Fact: Most Ear Infections Hurt
The pain builds as the pressure in the ear builds, from a dull ache to a sharp stabbing pain. The pressure is relieved intermittently, so the pain comes in waves. The pain is worse at night. In an older child, My ear hurts! is the most reliable clue. Most ear infections, however, occur in children under age two. In younger children the best clue is evidence of pain, such as crying or screaming , fussiness or irritability , or suddenly increased difficulty sleeping, especially at night. They often have no pain the following morning.
Whenshould I Take My Baby To The Doctor For An Ear Infection
One of the most common questions that new parents ask when theyare expecting is when should I take my baby to the doctor for an ear infection?
If you are tired and struggling to make ends meet, its easy toget into that situation, but do you really need to rush out and call yourdoctor before your baby even has a cold?
We all have infections. Some of us have very mild infectionswhile others have worse problems. In some cases, a baby can have an earinfection that can be very severe.
The problem with many parents is that they wait too long to bring their baby to the doctor for a problem, and then once they start to notice that they are having a problem, they take their baby to the doctor anyway.
The reason they do this is because they dont want to cause any problems to their child or themselves.
It is important to understand that any infection in the babys ears is not something that you should rush to the doctor for.
In fact, it is one of the most dangerous things that you can do to your child. In order to prevent an infection, you need to know what to do.
When should you call your doctor for a problem in your babysears? This is a question that many parents just arent sure of.
If your baby has a serious ear infection, then you should callyour doctor right away. There are a number of symptoms that may indicate thatyour baby is suffering from an ear infection.
Any of these symptoms can signal that your baby may have an ear infection and you should act now.
How Is An Acute Middle Ear Infection Treated
Many doctors will prescribe an antibiotic, such as amoxicillin, to be taken over seven to 10 days. Your doctor also may recommend over-the-counter pain relievers such as acetaminophen or ibuprofen, or eardrops, to help with fever and pain.
If your doctor isnt able to make a definite diagnosis of OM and your child doesnt have severe ear pain or a fever, your doctor might ask you to wait a day or two to see if the earache goes away. The American Academy of Pediatrics issued guidelines in 2013 that encourage doctors to observe and closely follow these children with ear infections that cant be definitively diagnosed, especially those between the ages of 6 months to 2 years. If theres no improvement within 48 to 72 hours from when symptoms began, the guidelines recommend doctors start antibiotic therapy. Sometimes ear pain isnt caused by infection, and some ear infections may get better without antibiotics. Using antibiotics cautiously and with good reason helps prevent the development of bacteria that become resistant to antibiotics.
If your doctor prescribes an antibiotic, its important to make sure your child takes it exactly as prescribed and for the full amount of time. Even though your child may seem better in a few days, the infection still hasnt completely cleared from the ear. Stopping the medicine too soon could allow the infection to come back. Its also important to return for your childs follow-up visit, so that the doctor can check if the infection is gone.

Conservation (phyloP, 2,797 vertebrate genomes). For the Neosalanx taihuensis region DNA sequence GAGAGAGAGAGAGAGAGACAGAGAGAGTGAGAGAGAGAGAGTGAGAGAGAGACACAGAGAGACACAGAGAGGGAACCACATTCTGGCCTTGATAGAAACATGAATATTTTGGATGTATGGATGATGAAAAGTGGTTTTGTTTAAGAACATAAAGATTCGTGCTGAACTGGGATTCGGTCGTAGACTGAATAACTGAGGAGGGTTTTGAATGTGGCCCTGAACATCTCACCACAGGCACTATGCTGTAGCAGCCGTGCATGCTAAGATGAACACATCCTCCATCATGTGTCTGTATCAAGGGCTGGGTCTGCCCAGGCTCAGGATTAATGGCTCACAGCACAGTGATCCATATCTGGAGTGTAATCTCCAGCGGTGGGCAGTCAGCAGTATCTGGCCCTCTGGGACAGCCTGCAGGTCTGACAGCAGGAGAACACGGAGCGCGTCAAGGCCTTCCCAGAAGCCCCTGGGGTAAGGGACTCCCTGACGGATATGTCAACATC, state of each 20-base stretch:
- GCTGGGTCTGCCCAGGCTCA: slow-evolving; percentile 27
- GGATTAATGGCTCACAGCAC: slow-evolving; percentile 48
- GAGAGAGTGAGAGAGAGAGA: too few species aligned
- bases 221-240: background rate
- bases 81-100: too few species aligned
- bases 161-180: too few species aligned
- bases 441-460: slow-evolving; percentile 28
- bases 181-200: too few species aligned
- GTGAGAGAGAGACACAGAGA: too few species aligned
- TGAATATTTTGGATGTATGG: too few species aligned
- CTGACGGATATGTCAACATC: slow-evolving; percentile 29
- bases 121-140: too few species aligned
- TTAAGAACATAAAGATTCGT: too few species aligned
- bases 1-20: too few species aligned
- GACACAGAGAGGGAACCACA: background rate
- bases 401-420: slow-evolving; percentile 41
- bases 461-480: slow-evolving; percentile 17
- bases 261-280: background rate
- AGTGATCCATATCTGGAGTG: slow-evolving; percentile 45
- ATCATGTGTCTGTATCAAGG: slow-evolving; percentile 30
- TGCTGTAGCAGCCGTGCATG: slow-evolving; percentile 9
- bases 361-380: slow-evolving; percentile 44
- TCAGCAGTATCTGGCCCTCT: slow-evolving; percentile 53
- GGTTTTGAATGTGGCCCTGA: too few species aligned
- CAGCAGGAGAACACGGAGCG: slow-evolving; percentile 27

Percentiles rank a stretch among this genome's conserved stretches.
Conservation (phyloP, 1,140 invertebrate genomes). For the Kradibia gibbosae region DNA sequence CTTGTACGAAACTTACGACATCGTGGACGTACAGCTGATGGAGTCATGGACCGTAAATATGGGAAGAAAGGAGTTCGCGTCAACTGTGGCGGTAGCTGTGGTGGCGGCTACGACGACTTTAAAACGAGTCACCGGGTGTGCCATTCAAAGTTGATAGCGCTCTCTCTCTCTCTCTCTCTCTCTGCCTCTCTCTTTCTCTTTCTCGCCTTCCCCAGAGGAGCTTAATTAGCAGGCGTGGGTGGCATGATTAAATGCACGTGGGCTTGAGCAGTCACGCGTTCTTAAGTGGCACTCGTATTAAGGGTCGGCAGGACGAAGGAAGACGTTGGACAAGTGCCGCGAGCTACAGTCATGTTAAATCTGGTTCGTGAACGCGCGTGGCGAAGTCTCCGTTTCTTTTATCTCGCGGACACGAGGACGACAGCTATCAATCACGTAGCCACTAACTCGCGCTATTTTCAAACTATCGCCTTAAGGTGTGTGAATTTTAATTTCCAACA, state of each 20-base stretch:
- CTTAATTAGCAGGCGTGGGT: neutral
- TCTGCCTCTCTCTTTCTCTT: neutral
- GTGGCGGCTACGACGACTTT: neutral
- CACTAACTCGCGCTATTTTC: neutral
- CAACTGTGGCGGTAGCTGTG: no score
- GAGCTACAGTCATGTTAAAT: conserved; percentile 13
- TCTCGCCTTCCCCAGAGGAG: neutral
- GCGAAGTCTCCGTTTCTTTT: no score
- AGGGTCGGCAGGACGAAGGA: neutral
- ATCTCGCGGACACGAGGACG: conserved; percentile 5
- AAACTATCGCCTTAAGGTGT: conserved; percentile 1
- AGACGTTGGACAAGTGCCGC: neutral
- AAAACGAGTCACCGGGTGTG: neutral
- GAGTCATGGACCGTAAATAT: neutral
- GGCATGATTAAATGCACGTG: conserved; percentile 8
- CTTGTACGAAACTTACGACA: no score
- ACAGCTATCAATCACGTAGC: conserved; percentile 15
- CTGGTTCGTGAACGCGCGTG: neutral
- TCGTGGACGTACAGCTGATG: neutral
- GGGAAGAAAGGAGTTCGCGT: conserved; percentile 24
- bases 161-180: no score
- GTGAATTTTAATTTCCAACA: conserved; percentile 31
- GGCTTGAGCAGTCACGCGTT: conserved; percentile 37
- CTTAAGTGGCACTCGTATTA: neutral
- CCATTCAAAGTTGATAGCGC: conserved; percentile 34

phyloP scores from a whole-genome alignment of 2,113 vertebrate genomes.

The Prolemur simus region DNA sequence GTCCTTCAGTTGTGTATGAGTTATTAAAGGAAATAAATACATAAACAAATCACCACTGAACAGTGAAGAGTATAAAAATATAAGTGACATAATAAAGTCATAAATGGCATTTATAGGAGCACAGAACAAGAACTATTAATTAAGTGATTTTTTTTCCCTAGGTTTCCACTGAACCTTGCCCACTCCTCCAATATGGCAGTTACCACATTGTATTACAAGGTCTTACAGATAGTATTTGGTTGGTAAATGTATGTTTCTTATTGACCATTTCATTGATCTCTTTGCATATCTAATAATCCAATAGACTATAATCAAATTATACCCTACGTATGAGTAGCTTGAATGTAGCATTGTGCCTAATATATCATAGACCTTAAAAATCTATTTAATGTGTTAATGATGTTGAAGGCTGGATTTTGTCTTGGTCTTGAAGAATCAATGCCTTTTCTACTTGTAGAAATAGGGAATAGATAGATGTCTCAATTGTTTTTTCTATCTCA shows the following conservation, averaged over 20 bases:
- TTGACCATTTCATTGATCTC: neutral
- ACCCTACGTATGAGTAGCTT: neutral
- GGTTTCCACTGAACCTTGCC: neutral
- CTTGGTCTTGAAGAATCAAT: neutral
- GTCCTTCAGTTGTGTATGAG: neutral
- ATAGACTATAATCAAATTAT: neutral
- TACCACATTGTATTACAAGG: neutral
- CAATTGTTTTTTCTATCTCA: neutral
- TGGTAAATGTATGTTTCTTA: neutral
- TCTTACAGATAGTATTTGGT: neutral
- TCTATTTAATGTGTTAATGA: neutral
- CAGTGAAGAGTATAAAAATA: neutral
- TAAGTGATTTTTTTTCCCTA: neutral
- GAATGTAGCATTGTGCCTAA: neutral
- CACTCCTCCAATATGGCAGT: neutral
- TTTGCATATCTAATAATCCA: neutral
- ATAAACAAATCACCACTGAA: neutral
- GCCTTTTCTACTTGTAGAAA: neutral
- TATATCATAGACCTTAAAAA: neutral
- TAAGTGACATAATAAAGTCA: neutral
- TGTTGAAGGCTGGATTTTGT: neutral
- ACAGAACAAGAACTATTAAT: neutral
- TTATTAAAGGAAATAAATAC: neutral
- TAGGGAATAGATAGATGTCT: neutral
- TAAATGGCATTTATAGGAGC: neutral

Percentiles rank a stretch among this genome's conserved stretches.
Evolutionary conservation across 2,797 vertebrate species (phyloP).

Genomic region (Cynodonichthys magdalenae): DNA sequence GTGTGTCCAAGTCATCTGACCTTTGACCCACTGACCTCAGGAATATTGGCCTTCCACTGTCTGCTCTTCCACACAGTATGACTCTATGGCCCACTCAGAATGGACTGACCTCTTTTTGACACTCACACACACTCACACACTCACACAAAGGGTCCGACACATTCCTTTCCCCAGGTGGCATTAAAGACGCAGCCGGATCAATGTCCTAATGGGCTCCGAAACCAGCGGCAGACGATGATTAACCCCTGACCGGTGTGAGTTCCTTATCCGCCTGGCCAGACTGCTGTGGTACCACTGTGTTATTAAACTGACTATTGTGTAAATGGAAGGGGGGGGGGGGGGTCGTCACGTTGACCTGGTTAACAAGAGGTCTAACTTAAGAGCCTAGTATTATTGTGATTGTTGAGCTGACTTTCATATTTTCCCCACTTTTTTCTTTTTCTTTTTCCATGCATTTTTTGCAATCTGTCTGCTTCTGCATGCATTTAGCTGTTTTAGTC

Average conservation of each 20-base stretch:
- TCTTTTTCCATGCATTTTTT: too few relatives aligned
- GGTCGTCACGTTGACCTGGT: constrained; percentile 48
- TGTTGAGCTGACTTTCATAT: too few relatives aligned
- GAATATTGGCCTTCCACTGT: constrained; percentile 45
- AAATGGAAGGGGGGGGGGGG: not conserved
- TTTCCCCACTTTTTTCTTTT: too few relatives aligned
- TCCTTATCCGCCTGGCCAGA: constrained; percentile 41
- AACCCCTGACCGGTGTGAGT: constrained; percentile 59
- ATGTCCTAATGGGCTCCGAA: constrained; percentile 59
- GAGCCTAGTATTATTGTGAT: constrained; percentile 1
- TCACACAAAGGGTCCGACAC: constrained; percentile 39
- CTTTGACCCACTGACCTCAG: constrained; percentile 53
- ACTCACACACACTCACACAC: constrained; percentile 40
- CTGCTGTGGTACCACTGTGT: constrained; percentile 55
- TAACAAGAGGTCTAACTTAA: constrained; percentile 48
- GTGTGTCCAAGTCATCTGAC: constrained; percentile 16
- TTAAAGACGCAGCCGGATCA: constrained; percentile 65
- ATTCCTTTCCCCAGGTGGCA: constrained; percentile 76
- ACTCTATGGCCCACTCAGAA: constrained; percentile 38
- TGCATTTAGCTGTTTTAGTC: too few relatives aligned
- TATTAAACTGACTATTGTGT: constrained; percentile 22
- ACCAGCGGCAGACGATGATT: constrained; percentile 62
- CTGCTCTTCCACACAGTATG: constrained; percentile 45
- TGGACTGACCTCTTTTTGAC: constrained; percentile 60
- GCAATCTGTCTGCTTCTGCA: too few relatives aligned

Read Also: American Sign Language Hungry
What Is An Ear Infection Exactly
When people talk about a baby ear infection, they are usually referring to a middle ear infection. You may also encounter the medical term otitis media in connection with this.
An untreated middle ear infection can lead to problems involving the inner ear, especially if it spreads. Even if the infection does not spread, the inner ear can lose some of its effectiveness. So infections of the inner ear can also occasionally happen, but they are not as common.
Middle ear infections, meanwhile, are very normal. About three out of four children will get them at some point, and although they can be a hassle, they are rarely something to worry about purely by themselves.
Still, you will want to understand what is going on, both for your own peace of mind, and in order to diagnose your child properly.
Typically, an infection of the middle ear happens when the eustachian tube becomes blocked. The eustachian tube is what connects the nose, throat, and ear. It regulates pressure so that each of these organs can function properly, and it helps us maintain balance.
Unfortunately, the tube does occasionally become blocked. When this happens, bacterial or viral infection can become trapped. Usually, the body would fight the infection and clear it out before it was noticeable.
But because of the blockage, the body cannot fight or drain the infection as quickly as it normally might. This then leads to a buildup of fluid.
Baby Ear Infection Treatment
Ear infection in babies typically resolves on its own within a few days, so the strategy should be to keep baby comfortable in the meantime. The common baby ear infection treatment plan, Burgert says, is pain relievers, patience and hugs. While its a common condition thats rarely dangerous, an infection still calls for an evaluation by a doctor, to avoid any potential complications. Talk to your pediatrician about which over-the-counter pain meds, like Tylenol or Motrin, would be best to usebut steer clear of homeopathic ear drops, which arent effective, Burgert says.